U.S. Department of Agriculture: Agricultural Research Service, Lincoln, Nebraska



Tavis K. Anderson

Document Type


Date of this Version



Journal of Virology Volume 87 Number 17 September 2013 p. 9895–9903 doi:10.1128/JVI.01038-13


Copyright © 2013, American Society for Microbiology. All Rights Reserved.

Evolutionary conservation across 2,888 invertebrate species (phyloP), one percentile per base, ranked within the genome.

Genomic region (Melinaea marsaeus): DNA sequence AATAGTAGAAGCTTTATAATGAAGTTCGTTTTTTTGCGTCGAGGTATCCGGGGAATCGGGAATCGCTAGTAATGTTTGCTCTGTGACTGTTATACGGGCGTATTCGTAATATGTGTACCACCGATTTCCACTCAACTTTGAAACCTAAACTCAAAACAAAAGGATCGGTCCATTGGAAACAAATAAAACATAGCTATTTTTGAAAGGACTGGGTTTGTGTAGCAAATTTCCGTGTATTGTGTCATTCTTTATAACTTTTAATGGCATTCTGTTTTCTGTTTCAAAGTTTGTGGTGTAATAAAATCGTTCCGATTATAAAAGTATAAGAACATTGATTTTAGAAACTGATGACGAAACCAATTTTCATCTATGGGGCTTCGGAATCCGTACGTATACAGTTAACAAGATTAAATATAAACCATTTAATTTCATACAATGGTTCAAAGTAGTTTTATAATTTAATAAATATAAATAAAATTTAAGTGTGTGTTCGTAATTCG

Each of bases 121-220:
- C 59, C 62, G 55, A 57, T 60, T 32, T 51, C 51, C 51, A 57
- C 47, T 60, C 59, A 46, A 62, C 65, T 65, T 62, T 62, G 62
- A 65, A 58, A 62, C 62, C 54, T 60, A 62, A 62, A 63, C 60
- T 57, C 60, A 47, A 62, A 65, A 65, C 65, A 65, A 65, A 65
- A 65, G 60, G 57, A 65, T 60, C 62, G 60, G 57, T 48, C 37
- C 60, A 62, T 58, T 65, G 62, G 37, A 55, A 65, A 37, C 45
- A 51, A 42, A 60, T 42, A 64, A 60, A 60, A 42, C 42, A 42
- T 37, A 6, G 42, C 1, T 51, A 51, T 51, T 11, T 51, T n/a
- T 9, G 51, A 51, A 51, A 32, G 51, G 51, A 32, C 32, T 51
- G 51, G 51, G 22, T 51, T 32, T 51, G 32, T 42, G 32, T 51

Vaccines provide a primary means to limit disease but may not be effective at blocking infection and pathogen transmission. The objective of the present study was to evaluate the efficacy of commercial inactivated swine influenza A virus (IAV) vaccines and experimental live attenuated influenza virus (LAIV) vaccines against infection with H3N2 virus and subsequent indirect transmission to naive pigs. The H3N2 virus evaluated was similar to the H3N2v detected in humans during 2011-2012, which was associated with swine contact at agricultural fairs. One commercial vaccine provided partial protection measured by reduced nasal shedding; however, indirect contacts became infected, indicating that the reduction in nasal shedding did not prevent aerosol transmission. One LAIV vaccine provided complete protection, and none of the indirect-contact pigs became infected. Clinical disease was not observed in any group, including nonvaccinated animals, a consistent observation in pigs infected with contemporary reassortant H3N2 swine viruses. Serum hemagglutination inhibition antibody titers against the challenge virus were not predictive of efficacy; titers following vaccination with a LAIV that provided sterilizing immunity were below the level considered protective, yet titers in a commercial vaccine group that was not protected were above that level. While vaccination with currently approved commercial inactivated products did not fully prevent transmission, certain vaccines may provide a benefit by limitating shedding, transmission, and zoonotic spillover of antigenically similar H3N2 viruses at agriculture fairs when administered appropriately and used in conjunction with additional control measures.